Jaguar Land Rover are planning a major advance into the potentially vast automobile market of China. It has been announced that the prestigious manufacturing company has struck a deal worth £1 billion to become part of the largely untapped burgeoning economy of the Far Eastern country.
The deal is with the state-owned company, Chery Automobile. Chery was founded as recently as 1997 and in 2010, the company became the seventh largest automobile manufacturer based in China with sales of close to 700,000 – most of these were passenger cars.
Clearly this is a major result for West Midlands based JLR, and despite initial concerns in some quarters that they will eventually just pack up and move to China to save on manufacturing costs, this is actually likely to add security for the company’s UK workers.
In fact, officials at the company have already put nervous minds at rest by stating that this is not the start of a move away from UK shores, but an advance due to the fact that the company is on UK shores. For as much as Jaguar Land Rover are buying into the Chinese market, equally the Chinese will be buying into the prestigious name of Jaguar Land Rover – and part of that prestige is due to the fact that the company is a British company with a very British history.
Sales of JLR are up by a whopping 80% this year as the winds of change drift across the Chinese landscape. And for JLR, building vehicles in China for the Chinese will save the company having to pay import duty. All in all, it seems a wise and ambitious business decision.
It was actually way back in March of this year that Jaguar Land Rover agreed to invest the initial $2.78 billion for the establishment of a brand new research and development facility and the creation of a new marque designed specifically for the Chinese market, which is currently the third largest market for the company behind the US and the UK. A wise move then.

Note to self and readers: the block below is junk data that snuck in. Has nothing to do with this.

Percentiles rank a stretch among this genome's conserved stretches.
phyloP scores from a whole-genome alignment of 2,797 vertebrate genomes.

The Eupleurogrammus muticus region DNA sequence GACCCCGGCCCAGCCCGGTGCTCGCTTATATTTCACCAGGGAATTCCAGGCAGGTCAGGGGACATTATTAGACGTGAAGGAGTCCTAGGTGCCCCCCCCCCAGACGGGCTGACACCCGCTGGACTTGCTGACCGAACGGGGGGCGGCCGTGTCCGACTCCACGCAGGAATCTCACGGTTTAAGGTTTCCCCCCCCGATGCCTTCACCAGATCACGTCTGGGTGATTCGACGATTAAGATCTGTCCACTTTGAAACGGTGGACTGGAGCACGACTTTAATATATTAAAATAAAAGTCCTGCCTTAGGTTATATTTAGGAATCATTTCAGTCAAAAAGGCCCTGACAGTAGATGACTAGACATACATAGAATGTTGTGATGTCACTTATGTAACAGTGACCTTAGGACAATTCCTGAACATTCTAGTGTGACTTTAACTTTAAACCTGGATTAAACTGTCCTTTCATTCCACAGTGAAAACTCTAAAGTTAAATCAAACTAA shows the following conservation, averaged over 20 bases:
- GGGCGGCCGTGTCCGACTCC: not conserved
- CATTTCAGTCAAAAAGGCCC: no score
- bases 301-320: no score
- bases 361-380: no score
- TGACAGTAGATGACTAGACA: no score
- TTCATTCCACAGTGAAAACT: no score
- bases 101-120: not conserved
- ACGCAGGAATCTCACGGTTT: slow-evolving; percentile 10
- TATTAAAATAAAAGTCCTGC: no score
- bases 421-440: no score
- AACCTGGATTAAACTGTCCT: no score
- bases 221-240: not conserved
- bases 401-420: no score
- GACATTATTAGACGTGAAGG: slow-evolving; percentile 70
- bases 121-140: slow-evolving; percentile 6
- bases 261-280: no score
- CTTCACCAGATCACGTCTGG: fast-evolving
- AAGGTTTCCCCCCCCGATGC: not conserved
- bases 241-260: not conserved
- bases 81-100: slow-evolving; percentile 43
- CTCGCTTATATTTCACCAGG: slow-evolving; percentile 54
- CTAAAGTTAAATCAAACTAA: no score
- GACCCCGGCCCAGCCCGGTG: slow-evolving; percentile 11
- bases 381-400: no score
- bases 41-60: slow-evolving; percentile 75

Chief Executive Dr Ralf Speth had already stated in September that along with engine builds, the new plant will also build either Freelander or Evoque. This will actually be the first time Jaguar Land Rover vehicles will have been built outside of the UK. Dr Speth also said that the likes of Range Rover and Range Rover Sport are “unlikely” to be built away from our shores.
So despite calming voices from the Tata-owned company, is there need for any long-term concern? Not according to Dr Speth: “we are increasing production, not to reduce in the UK, but using the UK base to grow around the world” he told the BBC in September.
So in an Autumn when Ford announced that they were to regrettably close two UK manufacturing plants resulting in the loss of up to 1,400 jobs in Southampton and Dagenham, the news that Jaguar Land Rover is going from strength to strength is some good news leading in to Christmas.
The new manufacturing plant is expected to begin production in Changshu around 2014.
Images from motoringchat.com, autoblog.com